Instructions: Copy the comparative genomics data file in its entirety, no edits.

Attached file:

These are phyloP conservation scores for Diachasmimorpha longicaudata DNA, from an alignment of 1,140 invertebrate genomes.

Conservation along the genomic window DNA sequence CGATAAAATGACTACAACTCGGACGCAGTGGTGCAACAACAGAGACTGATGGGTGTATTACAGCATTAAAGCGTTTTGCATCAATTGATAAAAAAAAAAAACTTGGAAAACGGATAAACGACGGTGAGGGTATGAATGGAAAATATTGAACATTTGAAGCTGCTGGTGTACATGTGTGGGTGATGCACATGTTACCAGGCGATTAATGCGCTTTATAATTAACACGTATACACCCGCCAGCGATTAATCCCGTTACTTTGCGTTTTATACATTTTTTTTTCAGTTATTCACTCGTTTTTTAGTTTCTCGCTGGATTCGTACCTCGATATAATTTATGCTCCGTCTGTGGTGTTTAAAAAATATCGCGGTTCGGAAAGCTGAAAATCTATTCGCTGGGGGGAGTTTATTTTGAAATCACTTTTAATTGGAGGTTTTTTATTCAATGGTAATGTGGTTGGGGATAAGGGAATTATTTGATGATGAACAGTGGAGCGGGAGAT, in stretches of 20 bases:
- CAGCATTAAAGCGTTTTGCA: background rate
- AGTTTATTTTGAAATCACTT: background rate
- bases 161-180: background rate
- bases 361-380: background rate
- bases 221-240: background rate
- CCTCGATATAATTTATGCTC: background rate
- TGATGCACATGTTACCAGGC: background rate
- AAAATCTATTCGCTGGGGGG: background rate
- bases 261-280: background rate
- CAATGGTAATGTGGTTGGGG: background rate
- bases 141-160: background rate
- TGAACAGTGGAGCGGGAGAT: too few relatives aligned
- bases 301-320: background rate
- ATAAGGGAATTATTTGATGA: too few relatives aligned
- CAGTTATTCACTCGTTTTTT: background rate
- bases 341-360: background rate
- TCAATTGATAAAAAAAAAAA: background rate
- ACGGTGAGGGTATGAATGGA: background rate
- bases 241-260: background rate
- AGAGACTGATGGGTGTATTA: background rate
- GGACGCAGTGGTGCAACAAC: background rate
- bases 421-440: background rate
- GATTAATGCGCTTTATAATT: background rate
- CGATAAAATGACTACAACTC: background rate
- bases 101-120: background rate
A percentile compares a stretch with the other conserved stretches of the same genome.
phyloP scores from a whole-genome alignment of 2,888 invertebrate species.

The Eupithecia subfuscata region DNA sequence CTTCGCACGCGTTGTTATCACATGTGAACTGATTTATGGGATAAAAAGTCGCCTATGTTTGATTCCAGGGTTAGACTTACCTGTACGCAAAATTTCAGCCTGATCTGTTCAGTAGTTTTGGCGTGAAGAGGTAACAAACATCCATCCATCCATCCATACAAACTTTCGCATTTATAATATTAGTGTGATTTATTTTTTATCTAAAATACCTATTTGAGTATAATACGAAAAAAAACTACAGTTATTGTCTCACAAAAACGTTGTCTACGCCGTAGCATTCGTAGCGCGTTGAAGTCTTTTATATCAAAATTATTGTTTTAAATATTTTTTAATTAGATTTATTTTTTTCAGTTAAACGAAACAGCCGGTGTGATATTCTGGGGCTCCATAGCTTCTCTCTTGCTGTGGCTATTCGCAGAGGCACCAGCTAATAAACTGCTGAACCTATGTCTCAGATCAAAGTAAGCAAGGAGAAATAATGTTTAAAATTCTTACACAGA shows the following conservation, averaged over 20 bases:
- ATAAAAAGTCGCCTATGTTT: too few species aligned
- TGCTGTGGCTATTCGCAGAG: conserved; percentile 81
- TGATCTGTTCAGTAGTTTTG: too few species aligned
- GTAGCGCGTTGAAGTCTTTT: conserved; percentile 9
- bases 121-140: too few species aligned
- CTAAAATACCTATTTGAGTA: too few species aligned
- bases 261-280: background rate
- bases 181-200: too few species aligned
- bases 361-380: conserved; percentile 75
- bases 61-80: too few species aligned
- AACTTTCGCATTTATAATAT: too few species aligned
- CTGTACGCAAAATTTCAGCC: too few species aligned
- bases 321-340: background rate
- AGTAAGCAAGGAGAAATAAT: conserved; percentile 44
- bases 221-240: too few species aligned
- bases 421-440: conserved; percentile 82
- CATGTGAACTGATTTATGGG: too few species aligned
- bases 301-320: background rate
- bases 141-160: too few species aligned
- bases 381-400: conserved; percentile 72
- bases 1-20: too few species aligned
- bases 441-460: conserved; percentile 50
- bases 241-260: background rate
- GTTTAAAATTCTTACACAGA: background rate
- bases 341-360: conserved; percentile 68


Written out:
These are phyloP conservation scores for Diachasmimorpha longicaudata DNA, from an alignment of 1,140 invertebrate genomes.

Conservation along the genomic window DNA sequence CGATAAAATGACTACAACTCGGACGCAGTGGTGCAACAACAGAGACTGATGGGTGTATTACAGCATTAAAGCGTTTTGCATCAATTGATAAAAAAAAAAAACTTGGAAAACGGATAAACGACGGTGAGGGTATGAATGGAAAATATTGAACATTTGAAGCTGCTGGTGTACATGTGTGGGTGATGCACATGTTACCAGGCGATTAATGCGCTTTATAATTAACACGTATACACCCGCCAGCGATTAATCCCGTTACTTTGCGTTTTATACATTTTTTTTTCAGTTATTCACTCGTTTTTTAGTTTCTCGCTGGATTCGTACCTCGATATAATTTATGCTCCGTCTGTGGTGTTTAAAAAATATCGCGGTTCGGAAAGCTGAAAATCTATTCGCTGGGGGGAGTTTATTTTGAAATCACTTTTAATTGGAGGTTTTTTATTCAATGGTAATGTGGTTGGGGATAAGGGAATTATTTGATGATGAACAGTGGAGCGGGAGAT, in stretches of 20 bases:
- CAGCATTAAAGCGTTTTGCA: background rate
- AGTTTATTTTGAAATCACTT: background rate
- bases 161-180: background rate
- bases 361-380: background rate
- bases 221-240: background rate
- CCTCGATATAATTTATGCTC: background rate
- TGATGCACATGTTACCAGGC: background rate
- AAAATCTATTCGCTGGGGGG: background rate
- bases 261-280: background rate
- CAATGGTAATGTGGTTGGGG: background rate
- bases 141-160: background rate
- TGAACAGTGGAGCGGGAGAT: too few relatives aligned
- bases 301-320: background rate
- ATAAGGGAATTATTTGATGA: too few relatives aligned
- CAGTTATTCACTCGTTTTTT: background rate
- bases 341-360: background rate
- TCAATTGATAAAAAAAAAAA: background rate
- ACGGTGAGGGTATGAATGGA: background rate
- bases 241-260: background rate
- AGAGACTGATGGGTGTATTA: background rate
- GGACGCAGTGGTGCAACAAC: background rate
- bases 421-440: background rate
- GATTAATGCGCTTTATAATT: background rate
- CGATAAAATGACTACAACTC: background rate
- bases 101-120: background rate
A percentile compares a stretch with the other conserved stretches of the same genome.
phyloP scores from a whole-genome alignment of 2,888 invertebrate species.

The Eupithecia subfuscata region DNA sequence CTTCGCACGCGTTGTTATCACATGTGAACTGATTTATGGGATAAAAAGTCGCCTATGTTTGATTCCAGGGTTAGACTTACCTGTACGCAAAATTTCAGCCTGATCTGTTCAGTAGTTTTGGCGTGAAGAGGTAACAAACATCCATCCATCCATCCATACAAACTTTCGCATTTATAATATTAGTGTGATTTATTTTTTATCTAAAATACCTATTTGAGTATAATACGAAAAAAAACTACAGTTATTGTCTCACAAAAACGTTGTCTACGCCGTAGCATTCGTAGCGCGTTGAAGTCTTTTATATCAAAATTATTGTTTTAAATATTTTTTAATTAGATTTATTTTTTTCAGTTAAACGAAACAGCCGGTGTGATATTCTGGGGCTCCATAGCTTCTCTCTTGCTGTGGCTATTCGCAGAGGCACCAGCTAATAAACTGCTGAACCTATGTCTCAGATCAAAGTAAGCAAGGAGAAATAATGTTTAAAATTCTTACACAGA shows the following conservation, averaged over 20 bases:
- ATAAAAAGTCGCCTATGTTT: too few species aligned
- TGCTGTGGCTATTCGCAGAG: conserved; percentile 81
- TGATCTGTTCAGTAGTTTTG: too few species aligned
- GTAGCGCGTTGAAGTCTTTT: conserved; percentile 9
- bases 121-140: too few species aligned
- CTAAAATACCTATTTGAGTA: too few species aligned
- bases 261-280: background rate
- bases 181-200: too few species aligned
- bases 361-380: conserved; percentile 75
- bases 61-80: too few species aligned
- AACTTTCGCATTTATAATAT: too few species aligned
- CTGTACGCAAAATTTCAGCC: too few species aligned
- bases 321-340: background rate
- AGTAAGCAAGGAGAAATAAT: conserved; percentile 44
- bases 221-240: too few species aligned
- bases 421-440: conserved; percentile 82
- CATGTGAACTGATTTATGGG: too few species aligned
- bases 301-320: background rate
- bases 141-160: too few species aligned
- bases 381-400: conserved; percentile 72
- bases 1-20: too few species aligned
- bases 441-460: conserved; percentile 50
- bases 241-260: background rate
- GTTTAAAATTCTTACACAGA: background rate
- bases 341-360: conserved; percentile 68